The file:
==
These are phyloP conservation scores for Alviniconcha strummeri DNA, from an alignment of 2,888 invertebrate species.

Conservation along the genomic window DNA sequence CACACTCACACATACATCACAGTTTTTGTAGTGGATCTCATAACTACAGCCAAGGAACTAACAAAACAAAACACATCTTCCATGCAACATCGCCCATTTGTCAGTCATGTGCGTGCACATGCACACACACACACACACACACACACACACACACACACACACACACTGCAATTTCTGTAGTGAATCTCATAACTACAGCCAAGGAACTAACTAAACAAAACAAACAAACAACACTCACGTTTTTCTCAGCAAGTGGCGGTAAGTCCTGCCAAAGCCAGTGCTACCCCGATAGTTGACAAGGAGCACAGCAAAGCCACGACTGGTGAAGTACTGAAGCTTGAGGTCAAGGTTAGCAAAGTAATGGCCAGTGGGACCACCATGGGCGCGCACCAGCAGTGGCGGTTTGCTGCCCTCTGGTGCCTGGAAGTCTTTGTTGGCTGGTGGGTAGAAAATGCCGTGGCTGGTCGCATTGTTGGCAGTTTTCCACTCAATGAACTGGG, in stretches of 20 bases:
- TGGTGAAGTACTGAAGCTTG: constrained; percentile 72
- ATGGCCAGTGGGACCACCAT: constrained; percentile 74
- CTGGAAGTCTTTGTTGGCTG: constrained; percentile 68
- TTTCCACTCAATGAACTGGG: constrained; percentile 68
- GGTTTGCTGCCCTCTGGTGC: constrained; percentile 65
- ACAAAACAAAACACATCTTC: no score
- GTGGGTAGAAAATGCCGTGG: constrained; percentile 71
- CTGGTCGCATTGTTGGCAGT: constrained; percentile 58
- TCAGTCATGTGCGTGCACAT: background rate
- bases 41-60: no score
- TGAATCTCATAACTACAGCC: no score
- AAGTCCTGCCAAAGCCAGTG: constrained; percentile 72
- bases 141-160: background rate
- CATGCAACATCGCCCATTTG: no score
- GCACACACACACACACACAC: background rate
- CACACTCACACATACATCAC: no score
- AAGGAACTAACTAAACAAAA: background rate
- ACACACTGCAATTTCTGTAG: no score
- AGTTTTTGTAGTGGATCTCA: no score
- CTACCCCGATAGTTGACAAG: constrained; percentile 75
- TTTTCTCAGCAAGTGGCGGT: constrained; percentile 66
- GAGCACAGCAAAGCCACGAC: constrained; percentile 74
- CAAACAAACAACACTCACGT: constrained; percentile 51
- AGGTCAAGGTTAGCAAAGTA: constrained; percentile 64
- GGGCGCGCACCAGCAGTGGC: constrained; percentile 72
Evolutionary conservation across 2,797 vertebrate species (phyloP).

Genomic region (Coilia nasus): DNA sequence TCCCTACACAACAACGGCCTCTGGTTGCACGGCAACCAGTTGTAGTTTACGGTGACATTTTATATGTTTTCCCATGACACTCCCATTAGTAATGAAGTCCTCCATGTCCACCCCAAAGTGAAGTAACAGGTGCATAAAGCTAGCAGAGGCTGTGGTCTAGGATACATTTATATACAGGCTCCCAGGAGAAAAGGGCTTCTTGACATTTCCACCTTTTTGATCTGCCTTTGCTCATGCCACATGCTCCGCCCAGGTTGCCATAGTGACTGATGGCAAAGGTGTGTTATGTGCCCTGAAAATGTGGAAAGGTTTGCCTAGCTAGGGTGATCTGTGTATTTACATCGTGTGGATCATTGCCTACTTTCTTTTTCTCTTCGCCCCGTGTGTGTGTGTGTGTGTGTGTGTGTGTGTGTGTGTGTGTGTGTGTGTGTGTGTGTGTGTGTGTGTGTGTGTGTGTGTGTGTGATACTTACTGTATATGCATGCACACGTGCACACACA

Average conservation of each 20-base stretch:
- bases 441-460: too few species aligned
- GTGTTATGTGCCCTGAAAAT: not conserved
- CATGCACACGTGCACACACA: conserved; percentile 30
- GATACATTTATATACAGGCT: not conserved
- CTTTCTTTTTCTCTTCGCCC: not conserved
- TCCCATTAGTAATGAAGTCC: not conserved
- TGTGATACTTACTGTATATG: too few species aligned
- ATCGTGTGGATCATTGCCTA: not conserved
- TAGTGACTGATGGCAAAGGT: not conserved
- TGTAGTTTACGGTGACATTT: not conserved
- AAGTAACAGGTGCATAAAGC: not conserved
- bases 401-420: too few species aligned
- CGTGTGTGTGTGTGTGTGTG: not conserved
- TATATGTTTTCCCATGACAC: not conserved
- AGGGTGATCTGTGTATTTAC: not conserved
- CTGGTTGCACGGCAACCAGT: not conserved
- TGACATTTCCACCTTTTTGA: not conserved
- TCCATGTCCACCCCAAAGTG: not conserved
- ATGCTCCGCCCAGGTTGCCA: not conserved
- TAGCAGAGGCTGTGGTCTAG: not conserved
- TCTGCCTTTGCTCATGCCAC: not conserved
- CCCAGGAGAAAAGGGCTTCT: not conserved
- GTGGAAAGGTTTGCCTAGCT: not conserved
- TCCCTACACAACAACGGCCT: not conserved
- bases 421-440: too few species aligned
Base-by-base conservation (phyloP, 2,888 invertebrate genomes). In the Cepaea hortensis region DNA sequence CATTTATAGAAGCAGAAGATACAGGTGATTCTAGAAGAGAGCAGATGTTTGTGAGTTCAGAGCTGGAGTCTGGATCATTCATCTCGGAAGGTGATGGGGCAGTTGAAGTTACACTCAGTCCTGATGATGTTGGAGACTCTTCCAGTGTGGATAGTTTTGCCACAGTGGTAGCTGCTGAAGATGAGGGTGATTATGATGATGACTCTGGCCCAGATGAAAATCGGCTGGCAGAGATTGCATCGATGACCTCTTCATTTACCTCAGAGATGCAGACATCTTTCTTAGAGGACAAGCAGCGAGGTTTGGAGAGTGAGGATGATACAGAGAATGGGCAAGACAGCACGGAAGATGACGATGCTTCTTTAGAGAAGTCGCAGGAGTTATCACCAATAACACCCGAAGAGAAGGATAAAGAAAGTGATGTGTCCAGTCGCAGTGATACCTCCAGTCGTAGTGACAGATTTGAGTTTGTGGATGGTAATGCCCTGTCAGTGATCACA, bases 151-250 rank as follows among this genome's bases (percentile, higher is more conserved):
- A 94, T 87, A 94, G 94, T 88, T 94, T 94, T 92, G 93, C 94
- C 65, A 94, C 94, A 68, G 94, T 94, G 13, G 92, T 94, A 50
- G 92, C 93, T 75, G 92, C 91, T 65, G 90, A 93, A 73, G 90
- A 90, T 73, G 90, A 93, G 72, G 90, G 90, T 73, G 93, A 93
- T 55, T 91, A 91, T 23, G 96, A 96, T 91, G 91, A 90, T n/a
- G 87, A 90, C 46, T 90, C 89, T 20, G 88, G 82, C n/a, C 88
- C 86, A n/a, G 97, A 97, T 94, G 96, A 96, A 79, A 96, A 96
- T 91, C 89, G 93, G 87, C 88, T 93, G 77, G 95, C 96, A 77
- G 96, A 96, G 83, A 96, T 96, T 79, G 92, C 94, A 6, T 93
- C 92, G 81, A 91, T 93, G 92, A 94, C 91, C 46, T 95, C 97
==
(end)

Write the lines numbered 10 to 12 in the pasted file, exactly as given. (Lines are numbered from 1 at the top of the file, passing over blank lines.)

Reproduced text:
- CTGGTCGCATTGTTGGCAGT: constrained; percentile 58
- TCAGTCATGTGCGTGCACAT: background rate
- bases 41-60: no score